Support the news
In China, having too much money is a relatively new problem. But the rapidly growing country is second only to the U.S. in its number of billionaires, according to Forbes magazine. And now an enterprising company has set up a course for kids born into wealthy families, who are learning how to deal with the excesses of extraordinary wealth.
For a moment, it looks like this high-end shopping mall in the southwestern city of Chengdu has been taken over by baby bankers. Kids in maroon neckties, white button-down shirts and khaki trousers are holding a charity sale to raise money for earthquake victims. They're on a course dubbed a "mini-MBA" at China Britain Financial Education.
"Even for me, for all our teachers, we sometimes feel very surprised to hear how much pocket money they have," says Paul Huang, the head of research and development. "One girl told our teacher that each year at the spring festival, she might have more than 20,000 U.S. dollars as pocket money."
To put that in context, that's almost four times the annual income in Chengdu. Urban incomes in China have rocketed; they're 12 times what they were two decades ago. But still, these kids live in another world. Paul Huang describes the dreams of one student:
"Our teacher asked her, 'What's your ideal life in the future?' She thought about it for a while, say, 'I want to become a princess. I want to have a castle, and I will have lots of servants. I won't do anything, because I've got lots of money, so I just buy whatever I want.'"
Growing Disparities In Wealth
In China, income inequality is already past danger levels, according to a measure known as the Gini coefficient, which puts 0 at complete equality and 1 at complete inequality.
A figure of 0.4 or above is regarded as signifying dangerous levels of inequality. China scored 0.474 in 2012, according to its own figures, which it released in January for the first time in 12 years.
It claims that income inequality is down from a peak of 0.491 in 2008. But many suspect the real statistics may be different, and one Chengdu institute calculated it at an alarming 0.61 last December.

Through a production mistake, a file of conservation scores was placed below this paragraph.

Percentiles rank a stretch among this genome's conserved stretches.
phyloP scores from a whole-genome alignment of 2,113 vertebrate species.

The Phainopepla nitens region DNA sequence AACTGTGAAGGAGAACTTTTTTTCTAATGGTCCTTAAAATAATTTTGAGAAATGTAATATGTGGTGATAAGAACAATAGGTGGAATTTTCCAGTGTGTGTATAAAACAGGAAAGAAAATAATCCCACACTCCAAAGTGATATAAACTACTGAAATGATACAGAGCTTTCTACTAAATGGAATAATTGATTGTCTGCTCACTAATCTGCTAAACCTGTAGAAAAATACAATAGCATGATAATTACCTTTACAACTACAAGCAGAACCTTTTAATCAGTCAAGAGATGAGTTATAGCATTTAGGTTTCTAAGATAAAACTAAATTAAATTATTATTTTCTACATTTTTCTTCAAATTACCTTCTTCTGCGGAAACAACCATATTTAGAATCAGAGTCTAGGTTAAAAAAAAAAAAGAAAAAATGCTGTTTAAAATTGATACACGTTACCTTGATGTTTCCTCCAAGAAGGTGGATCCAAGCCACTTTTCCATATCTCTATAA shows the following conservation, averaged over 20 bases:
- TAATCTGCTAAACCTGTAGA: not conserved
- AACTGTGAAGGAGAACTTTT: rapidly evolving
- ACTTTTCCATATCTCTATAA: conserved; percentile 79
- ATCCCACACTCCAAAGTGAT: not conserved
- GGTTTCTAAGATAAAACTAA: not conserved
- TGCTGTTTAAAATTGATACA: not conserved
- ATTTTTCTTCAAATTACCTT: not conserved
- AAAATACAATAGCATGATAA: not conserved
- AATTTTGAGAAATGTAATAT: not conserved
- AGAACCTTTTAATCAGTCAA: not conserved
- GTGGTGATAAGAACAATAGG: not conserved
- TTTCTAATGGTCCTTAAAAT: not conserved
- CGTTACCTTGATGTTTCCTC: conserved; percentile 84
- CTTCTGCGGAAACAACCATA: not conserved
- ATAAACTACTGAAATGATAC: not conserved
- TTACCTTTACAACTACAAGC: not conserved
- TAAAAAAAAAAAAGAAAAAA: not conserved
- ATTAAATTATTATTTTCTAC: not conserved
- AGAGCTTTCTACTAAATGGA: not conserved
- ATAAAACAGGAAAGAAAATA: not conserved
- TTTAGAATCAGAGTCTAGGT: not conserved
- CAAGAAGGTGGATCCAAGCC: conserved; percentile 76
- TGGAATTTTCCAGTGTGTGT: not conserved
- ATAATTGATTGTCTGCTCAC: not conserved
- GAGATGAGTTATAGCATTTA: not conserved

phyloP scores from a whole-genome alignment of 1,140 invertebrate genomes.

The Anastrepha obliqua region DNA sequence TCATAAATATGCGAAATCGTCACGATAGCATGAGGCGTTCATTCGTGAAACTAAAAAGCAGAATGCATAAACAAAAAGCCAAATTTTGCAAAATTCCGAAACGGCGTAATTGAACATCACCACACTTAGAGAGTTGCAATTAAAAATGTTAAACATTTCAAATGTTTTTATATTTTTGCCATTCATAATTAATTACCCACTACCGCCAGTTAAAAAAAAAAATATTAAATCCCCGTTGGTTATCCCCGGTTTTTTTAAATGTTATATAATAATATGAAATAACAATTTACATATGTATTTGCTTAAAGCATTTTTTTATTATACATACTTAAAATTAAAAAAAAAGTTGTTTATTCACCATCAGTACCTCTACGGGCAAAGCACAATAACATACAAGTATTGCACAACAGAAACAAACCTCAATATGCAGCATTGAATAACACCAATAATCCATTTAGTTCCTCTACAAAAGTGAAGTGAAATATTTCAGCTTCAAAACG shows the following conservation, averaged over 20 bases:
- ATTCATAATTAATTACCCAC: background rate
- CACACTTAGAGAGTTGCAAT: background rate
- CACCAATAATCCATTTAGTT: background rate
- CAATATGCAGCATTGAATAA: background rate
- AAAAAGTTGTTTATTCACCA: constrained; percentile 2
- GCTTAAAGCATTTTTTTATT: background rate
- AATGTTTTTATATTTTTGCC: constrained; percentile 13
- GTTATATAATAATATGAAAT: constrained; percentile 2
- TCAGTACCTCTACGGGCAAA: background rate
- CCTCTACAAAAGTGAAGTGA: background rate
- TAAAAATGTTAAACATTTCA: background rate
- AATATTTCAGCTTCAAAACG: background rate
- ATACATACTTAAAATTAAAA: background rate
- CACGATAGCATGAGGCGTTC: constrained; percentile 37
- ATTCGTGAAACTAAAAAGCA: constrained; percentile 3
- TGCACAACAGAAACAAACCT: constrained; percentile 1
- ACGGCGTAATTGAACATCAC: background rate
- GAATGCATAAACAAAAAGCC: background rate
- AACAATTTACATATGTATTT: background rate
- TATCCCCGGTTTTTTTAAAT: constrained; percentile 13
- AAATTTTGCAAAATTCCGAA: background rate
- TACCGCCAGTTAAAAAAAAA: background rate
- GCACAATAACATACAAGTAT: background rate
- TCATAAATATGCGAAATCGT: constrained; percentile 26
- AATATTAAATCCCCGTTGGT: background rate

So the ulterior motive of the charity drive is to teach these kids how to care about others, to teach little rich kids how to give back to society.
As it gets underway, one kid is playing the trumpet for money. Another is selling his hastily drawn picture of a tank for $16. That's way overpriced, but because it's for charity, all the goods are being snapped up, mostly by parents wearing a parade of designer labels.
Allen, 9, is selling off his old books. "You can pay what you like," he says, "because it's all about showing a loving heart."
But this budding businessman hasn't brought all of his books, he says; otherwise, his family would lose money.
"Generally Chinese kids are spoiled," admits his mom, Lisa Zheng. Her husband is the biggest culprit, she says, because he buys their son everything he wants.
But there's a bigger problem too, she says: Money is the be-all and end-all in modern day China.
Paul Huang agrees, saying this mindset has created a morality vacuum, which plays out among both the rich and the poor.
"For the wealthy family, their problem is they don't know and don't care where money comes from, and they spend money in a disgusting way to other people," he says. "For children from poor families, when they grow up, they try to do anything to get money. They don't think it's right or wrong. That's another problem."
These 25 kids raised $375 for charity, which is far more than if they'd been doing this on the streets. They've also learned cooperation, communication and the experience of giving back to society. But it's ironic that learning the value of money comes at no small price: A year's lessons cost the parents almost $10,000.